TIM Cone collected his 17th PBA championship as a head coach on Thursday night following San Mig’s 3-1 PBA Commissioner’s Cup title conquest of Talk ‘N Text at the Philsports Arena.
But he can’t help but take a trip down the memory lane, to the time when he first started coaching in 1989 with Alaska Milk in the same venue, which was then known as the Ultra.
“I remembered Ultra really well because one of my first games was against San Miguel Beer. I joined Alaska during the Grand Slam year of (then San Miguel coach) Norman Black,” recalled the pro league’s all-time winning coach.
Cone said following a loss to Black and the Beermen on April 1989, encouraging words which Black told him when they bumped into each other at the Ultra carpark left a lasting impression on him.
“I came in April and started in the second conference. We got beat in the second or third game, and I happen to see him (Black) in that walk way going to (Ultra) car park," said the San Mig coach.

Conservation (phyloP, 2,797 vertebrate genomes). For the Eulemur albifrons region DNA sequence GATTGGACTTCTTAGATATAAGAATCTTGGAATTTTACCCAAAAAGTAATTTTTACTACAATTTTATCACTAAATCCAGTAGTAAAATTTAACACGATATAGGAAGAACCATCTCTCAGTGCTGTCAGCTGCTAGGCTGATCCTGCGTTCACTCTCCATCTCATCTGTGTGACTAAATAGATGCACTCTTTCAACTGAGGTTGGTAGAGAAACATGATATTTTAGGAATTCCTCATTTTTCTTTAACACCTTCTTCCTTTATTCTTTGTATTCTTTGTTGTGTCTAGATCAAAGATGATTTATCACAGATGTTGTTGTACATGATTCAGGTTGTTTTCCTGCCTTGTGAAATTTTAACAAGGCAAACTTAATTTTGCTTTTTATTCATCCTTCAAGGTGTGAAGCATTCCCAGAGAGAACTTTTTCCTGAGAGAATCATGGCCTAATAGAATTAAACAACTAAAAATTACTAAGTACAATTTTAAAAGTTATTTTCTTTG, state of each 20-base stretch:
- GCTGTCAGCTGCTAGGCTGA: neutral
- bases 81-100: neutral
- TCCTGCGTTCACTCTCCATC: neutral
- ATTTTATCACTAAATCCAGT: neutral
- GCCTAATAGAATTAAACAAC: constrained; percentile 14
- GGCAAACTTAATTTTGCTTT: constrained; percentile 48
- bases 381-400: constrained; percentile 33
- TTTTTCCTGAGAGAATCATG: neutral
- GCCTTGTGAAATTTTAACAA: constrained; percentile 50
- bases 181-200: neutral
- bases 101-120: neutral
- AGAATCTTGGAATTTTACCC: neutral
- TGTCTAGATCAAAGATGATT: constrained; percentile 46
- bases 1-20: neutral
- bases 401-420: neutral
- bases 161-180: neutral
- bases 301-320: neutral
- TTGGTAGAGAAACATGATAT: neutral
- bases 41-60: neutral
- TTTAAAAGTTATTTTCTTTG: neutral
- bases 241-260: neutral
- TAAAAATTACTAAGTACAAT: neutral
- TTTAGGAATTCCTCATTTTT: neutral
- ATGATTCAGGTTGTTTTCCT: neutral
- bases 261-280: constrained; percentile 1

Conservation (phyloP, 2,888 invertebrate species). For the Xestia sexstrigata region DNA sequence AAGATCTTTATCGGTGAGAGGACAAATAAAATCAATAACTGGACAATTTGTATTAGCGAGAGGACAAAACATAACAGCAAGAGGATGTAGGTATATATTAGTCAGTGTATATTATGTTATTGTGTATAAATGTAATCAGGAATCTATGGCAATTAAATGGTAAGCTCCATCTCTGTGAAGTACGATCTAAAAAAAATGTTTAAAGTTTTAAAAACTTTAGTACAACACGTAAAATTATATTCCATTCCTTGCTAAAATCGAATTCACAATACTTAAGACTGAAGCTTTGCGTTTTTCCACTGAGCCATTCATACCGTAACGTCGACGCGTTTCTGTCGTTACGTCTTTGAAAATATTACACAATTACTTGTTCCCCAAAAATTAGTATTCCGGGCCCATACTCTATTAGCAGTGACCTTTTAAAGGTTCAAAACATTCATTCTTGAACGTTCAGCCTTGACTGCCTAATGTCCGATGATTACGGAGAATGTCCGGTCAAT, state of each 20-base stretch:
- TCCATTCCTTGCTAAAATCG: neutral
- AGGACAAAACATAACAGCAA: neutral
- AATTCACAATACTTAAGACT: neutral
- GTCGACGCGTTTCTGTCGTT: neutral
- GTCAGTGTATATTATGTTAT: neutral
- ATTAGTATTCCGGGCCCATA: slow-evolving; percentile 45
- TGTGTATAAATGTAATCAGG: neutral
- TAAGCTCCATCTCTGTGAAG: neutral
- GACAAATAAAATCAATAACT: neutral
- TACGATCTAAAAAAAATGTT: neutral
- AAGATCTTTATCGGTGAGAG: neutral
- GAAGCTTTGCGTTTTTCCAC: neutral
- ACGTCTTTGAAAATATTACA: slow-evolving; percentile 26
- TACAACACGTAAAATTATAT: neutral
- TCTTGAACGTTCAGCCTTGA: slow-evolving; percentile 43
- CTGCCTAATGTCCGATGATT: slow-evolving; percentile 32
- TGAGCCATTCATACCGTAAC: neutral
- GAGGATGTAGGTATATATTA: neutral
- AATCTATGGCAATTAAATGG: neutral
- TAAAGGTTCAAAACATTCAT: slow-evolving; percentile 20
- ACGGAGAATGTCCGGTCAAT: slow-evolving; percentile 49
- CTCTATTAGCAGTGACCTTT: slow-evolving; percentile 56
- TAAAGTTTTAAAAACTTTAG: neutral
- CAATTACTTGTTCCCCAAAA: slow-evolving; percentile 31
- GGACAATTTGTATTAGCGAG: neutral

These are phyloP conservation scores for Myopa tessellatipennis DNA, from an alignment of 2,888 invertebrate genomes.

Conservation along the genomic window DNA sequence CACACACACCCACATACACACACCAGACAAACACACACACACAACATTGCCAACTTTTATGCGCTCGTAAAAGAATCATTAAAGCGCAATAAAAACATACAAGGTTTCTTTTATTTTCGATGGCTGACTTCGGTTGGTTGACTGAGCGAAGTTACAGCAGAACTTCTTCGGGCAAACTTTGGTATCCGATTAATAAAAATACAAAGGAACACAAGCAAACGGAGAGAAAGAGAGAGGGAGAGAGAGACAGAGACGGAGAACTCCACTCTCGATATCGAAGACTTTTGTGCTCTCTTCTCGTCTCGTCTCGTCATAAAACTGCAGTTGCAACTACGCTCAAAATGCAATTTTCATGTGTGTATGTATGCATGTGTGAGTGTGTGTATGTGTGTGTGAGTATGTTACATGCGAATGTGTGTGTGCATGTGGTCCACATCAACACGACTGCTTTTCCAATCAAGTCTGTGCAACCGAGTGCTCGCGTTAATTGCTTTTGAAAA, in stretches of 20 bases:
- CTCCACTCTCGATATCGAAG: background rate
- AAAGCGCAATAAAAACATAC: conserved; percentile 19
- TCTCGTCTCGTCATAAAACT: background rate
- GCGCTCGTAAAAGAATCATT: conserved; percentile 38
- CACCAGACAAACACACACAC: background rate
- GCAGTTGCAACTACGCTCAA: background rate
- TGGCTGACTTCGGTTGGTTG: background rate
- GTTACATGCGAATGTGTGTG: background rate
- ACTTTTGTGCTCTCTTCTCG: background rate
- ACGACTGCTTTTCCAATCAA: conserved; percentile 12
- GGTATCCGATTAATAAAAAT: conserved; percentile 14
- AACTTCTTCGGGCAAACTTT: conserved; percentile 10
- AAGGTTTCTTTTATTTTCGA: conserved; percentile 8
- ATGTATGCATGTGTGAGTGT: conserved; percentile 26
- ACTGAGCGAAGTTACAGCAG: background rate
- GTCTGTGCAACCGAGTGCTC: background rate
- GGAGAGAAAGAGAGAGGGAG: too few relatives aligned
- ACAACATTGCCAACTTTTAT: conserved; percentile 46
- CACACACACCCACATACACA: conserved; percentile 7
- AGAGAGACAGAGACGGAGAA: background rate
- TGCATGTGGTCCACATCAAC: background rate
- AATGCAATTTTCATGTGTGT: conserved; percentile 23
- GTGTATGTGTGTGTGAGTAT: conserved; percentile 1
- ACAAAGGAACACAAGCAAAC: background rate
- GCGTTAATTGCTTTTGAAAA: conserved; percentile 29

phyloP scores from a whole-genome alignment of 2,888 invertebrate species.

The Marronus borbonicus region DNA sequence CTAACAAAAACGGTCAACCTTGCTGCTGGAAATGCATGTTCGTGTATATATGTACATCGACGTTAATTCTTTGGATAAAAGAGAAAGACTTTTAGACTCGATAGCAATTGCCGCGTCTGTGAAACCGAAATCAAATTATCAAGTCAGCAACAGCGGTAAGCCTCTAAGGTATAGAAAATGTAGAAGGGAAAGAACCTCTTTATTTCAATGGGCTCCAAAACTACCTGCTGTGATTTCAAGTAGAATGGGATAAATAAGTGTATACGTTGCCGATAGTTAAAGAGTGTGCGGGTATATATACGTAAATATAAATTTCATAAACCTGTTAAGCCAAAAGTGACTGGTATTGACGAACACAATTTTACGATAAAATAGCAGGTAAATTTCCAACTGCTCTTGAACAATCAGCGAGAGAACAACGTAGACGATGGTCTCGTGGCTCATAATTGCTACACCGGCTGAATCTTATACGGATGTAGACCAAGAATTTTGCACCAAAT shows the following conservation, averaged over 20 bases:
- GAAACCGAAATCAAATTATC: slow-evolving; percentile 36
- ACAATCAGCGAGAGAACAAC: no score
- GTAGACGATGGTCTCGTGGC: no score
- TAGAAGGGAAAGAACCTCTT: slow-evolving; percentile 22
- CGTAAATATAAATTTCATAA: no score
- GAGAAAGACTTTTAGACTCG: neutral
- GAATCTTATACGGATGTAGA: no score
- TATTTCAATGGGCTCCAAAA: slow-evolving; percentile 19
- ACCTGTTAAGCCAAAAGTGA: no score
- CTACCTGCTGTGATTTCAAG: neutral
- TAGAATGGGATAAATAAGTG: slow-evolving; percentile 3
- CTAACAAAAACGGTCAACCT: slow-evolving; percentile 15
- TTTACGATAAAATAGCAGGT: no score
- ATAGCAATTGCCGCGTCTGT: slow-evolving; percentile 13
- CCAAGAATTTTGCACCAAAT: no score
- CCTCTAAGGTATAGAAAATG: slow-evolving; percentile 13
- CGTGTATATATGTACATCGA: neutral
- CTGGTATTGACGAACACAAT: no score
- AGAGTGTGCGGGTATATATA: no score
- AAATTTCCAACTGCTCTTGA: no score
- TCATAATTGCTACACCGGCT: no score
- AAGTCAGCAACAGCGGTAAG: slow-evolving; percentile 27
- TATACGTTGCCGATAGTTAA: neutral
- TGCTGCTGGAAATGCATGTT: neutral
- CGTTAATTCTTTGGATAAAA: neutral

"Then, he told me after the game, ‘Hey Tim, if your team keeps playing like that, you’re team will win a lot of games,’” Cone added.
“I remember that. I can see his (Black) face right now telling me that. It was such an impactful thing he say to me, and he probably did not remember.”
Ironically, Cone beat Black and his Talk 'N Text team to win his 17th league championship - six more than Black's 11 and more than any other coach in the league's 39 years.
That brief encounter with Black 25 years ago was on his mind when Cone gave a steering speech to the Mixers at halftime of Game Four, challenging his players to come out fighting or pack up for a deciding Game Five.
The Mixers took the cue from there, outscoring the Tropang Texters, 62-39, in the second half while riding on the shooting hands of Finals MVP James Yap and Mark Barroca en route to a title-clinching 100-91 victory.
Now Cone and the Mixers are one championship away from matching that San Miguel grand slam 25 years ago - and another treble Cone pulled off with his former Alaska team in 1996.
“My first year was (in the PBA coaching), and going against Norman, he was at his ultimate best winning the grand slam. So I had the ultimate respect for him, that’s what brings the memory of Philsports for me,” said the beaming San Mig coach.